How to run Ubuntu Frame in a user session on Ubuntu Core

This document describes how to run Ubuntu Frame and its clients unprivileged - as a user service - rather than the default system service as root.



When you install Ubuntu Frame on Ubuntu Core, it will start automatically as a system service. It’s a simple solution, but has a handful of disadvantages:

  • it runs as root
  • as a result, its clients need to run as root
  • the clients need to be specially crafted to run as system services

That means we lose the security layer of running as an unprivileged user, both for Frame itself, but even more importantly for its clients, which often run complex software like web views. It also means you can’t take an existing snapped application from the Snap Store and use it as the client to Frame. And even if you modify that application to run as a system service, it running outside of a user session poses another potential problem.


To have Frame support as many existing applications as possible, we’ll run it as the compositor in a full user session - as if we replaced e.g. GNOME in the default Ubuntu installation. That user session will be started automatically on boot, and resource access will be mediated by systemd-logind - only the active session can access e.g. the GPU, the sound hardware and others.

The client will also run as part of that session, all managed by the SystemD user manager. They will be autostarted on session startup.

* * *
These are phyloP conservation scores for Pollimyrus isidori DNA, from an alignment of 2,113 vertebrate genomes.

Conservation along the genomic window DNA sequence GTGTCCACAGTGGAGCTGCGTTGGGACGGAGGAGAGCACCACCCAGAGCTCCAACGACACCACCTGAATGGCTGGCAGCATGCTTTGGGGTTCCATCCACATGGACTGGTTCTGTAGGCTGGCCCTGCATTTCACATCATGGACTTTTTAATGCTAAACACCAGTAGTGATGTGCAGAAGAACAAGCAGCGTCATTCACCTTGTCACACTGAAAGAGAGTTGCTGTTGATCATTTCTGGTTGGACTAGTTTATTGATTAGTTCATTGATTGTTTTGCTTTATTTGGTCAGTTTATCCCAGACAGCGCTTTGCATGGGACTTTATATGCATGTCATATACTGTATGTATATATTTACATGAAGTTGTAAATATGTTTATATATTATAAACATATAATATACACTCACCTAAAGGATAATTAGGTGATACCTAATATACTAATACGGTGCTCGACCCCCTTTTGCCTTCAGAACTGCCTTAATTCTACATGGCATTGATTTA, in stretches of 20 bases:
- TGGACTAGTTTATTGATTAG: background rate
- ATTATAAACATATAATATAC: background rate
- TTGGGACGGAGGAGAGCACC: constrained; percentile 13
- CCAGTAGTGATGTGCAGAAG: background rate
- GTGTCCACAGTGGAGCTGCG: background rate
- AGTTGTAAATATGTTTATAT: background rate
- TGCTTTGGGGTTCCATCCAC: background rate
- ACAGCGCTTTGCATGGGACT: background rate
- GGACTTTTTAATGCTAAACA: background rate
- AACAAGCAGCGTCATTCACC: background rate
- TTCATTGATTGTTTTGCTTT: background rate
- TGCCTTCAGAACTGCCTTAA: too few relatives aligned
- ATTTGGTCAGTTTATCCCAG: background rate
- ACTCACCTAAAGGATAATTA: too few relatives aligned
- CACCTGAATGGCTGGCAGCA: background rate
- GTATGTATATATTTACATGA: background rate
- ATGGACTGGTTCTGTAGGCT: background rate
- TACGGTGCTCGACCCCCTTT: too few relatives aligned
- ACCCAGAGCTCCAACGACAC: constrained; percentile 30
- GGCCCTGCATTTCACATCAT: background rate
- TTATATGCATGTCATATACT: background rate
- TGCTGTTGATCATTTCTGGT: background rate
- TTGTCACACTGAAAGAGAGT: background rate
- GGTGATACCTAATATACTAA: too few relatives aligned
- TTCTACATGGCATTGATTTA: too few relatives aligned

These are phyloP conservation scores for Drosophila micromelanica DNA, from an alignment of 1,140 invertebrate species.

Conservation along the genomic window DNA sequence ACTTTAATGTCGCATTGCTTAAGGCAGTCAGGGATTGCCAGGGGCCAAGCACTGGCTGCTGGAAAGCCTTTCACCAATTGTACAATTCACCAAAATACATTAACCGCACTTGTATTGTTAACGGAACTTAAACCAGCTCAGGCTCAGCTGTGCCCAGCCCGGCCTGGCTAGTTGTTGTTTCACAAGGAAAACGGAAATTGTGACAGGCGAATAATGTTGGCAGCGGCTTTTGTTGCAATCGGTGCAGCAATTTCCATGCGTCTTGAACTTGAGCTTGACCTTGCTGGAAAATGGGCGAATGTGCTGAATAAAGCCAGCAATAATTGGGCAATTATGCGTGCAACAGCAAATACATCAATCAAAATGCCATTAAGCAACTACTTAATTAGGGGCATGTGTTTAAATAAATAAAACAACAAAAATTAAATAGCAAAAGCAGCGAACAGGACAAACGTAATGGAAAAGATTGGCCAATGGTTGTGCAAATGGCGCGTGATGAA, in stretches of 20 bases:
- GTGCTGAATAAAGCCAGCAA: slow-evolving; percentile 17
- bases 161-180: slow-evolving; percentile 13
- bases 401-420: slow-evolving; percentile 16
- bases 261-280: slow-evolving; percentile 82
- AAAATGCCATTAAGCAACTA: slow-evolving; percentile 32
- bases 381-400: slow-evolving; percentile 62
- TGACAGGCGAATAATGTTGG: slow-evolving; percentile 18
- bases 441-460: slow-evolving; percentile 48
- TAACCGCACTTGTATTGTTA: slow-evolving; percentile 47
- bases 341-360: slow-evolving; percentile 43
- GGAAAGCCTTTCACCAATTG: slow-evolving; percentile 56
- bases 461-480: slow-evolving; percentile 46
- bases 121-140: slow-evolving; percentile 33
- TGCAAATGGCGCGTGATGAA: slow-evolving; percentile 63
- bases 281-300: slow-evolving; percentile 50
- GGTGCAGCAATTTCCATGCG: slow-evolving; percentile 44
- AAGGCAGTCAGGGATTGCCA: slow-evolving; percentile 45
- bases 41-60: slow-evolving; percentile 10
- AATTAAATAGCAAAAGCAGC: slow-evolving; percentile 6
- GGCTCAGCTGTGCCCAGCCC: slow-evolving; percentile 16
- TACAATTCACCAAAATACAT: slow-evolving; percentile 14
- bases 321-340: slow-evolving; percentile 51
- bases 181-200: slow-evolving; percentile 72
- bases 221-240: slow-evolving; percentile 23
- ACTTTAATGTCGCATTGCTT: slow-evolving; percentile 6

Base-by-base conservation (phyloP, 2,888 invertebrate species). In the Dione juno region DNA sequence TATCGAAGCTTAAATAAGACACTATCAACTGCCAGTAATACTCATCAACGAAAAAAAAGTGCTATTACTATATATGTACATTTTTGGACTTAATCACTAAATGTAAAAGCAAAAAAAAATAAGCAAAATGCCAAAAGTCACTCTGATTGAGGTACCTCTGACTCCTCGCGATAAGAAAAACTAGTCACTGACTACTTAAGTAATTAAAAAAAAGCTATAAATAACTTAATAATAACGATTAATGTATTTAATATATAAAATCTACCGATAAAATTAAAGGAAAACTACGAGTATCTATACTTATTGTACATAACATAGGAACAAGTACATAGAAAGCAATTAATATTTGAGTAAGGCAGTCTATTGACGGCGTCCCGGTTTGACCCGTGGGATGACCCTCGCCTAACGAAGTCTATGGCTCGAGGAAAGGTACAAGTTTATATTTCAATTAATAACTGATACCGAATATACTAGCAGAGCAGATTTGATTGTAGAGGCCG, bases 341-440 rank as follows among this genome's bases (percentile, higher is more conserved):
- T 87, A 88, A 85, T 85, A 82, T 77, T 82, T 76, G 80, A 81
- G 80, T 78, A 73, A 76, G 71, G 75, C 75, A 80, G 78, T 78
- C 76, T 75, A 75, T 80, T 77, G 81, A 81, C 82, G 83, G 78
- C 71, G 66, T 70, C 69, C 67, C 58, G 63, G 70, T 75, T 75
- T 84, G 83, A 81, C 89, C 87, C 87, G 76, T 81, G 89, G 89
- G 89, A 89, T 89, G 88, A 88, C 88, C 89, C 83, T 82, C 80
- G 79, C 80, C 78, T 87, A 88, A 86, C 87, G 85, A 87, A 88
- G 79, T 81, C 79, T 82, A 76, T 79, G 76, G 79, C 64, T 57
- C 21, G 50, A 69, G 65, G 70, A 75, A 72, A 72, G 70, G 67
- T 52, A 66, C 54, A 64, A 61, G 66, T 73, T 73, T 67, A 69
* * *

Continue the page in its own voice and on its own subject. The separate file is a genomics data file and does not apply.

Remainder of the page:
You’ll be able to run any Wayland application that’s packaged as a snap, though some may expect more components of a user session (for example, portals or an audio server), which are out of scope for the Ubuntu Frame snap.

The user session

SystemD has built-in facilities to start a user session. Let’s configure one:

$ sudo systemctl edit --full --force user-session.service

Within the editor that opens, input these contents and exit:

# This is what causes a user session to be allocated for the `ubuntu` user

# A cheap way to wait indefinitely
ExecStart=/usr/bin/tail -f /dev/null

Start the service and you can confirm the session properties with loginctl (there may be more sessions listed, including e.g. your SSH one):

$ sudo systemctl start user-session.service
$ loginctl
      1 1000 ubuntu seat0 tty1

1 sessions listed.
$ loginctl show-session --property Active 3

Ubuntu Frame

We can now run Frame within the session. Let’s configure a basic user service that start it:

$ systemctl --user edit --full --force ubuntu-frame.service

As above, input the contents and close the editor:

ExecStartPre=/usr/bin/dbus-update-activation-environment --systemd WAYLAND_DISPLAY=wayland-0

Start it, and you should see Frame’s gradient background:

$ systemctl --user start ubuntu-frame.service

Client applications

I’ll go through a couple examples that showcase two ways to “bring” applications into the user session.

  • Using the app’s .desktop file
    All applications on Linux have a .desktop file that describes them - including what to execute to launch it. Another convention is that all .desktop files in ~/.config/autostart are launched with the graphical session.
    We can use that through the xdg-autostart-generator, which reads the .desktop files and generates user services.

    Let’s install flutter-gallery and symlink its .desktop file to the autostart directory: